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IRF8 is a central coordinator of autophagy required for clearance of infectious bacteria in macrophages

Friday, November 08, 2013 — Poster Session IV

2:00 p.m. – 4:00 p.m.

FAES Academic Center (Upper-Level Terrace)



* FARE Award Winner


  • M Gupta
  • D.M Shin
  • L Ramakrishna
  • H.C Morse
  • D.J Goussetis
  • L.C Platanias
  • H Xiong
  • K Ozato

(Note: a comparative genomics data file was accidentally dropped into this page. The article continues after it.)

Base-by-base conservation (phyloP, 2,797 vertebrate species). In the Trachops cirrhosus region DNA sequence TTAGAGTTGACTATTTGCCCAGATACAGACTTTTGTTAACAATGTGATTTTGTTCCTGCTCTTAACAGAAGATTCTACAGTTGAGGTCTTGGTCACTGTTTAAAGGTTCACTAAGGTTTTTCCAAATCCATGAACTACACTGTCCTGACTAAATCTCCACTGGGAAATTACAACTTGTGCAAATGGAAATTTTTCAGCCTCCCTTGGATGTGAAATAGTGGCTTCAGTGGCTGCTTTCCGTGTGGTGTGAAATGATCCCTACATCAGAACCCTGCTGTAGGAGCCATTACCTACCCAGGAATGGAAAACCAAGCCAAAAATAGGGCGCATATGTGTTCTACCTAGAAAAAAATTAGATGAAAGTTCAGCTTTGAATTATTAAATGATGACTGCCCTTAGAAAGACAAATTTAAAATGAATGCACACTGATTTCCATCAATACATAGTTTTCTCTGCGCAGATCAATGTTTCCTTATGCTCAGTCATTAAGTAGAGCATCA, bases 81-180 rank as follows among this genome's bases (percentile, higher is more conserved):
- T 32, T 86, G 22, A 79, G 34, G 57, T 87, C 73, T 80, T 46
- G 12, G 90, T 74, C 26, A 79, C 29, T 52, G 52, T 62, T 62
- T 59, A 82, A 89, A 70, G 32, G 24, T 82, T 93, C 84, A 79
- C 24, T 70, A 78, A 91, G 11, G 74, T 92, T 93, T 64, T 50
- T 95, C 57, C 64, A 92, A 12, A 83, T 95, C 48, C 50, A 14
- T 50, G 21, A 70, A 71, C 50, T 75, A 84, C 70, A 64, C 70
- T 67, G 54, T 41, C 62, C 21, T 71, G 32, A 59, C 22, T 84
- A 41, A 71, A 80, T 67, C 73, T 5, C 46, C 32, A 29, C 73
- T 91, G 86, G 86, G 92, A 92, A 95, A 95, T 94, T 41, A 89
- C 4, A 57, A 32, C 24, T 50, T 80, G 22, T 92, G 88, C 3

Autophagy plays a pivotal role in innate and adaptive immunity. It is involved in the clearance of intracellular pathogens in macrophages. Factors involved in the regulation of autophagy in macrophages cells are not understood. In this study we found that Interferon Regulatory Factor 8 (IRF8), a transcription factor essential for myeloid cell function, plays a critical role in full execution of Interferon-γ (IFN-γ)/Toll like receptor (TLR) signal induced autophagy in macrophages. Our analysis revealed that in response to IFN-γ & TLR stimulation, the expression of crucial autophagy-related genes are induced in WT macrophages but not in IRF8-/- macrophages. The expression of the above genes in Irf8-/- macrophages can be rescued by Irf8 gene transfer. Autophagosomes, unique structure formed during autophagy, increases in the WT macrophages upon stimulation but not in Irf8-/- macrophages. Furthermore, degradation of intracellular ubiquitinated proteins is defective in the absence of IRF8. In Irf8-/- macrophages we observed that clearance of intracellular pathogenic bacteria, Listeria monocytogenes, is impaired. Upon infection, in WT macrophages most of the bacteria were found to be localized within the autophagosomes whereas in Irf8-/- macrophages bacteria were freely dispersed in the cytoplasm; explaining the reason behind poor clearance of bacteria in the latter cells.

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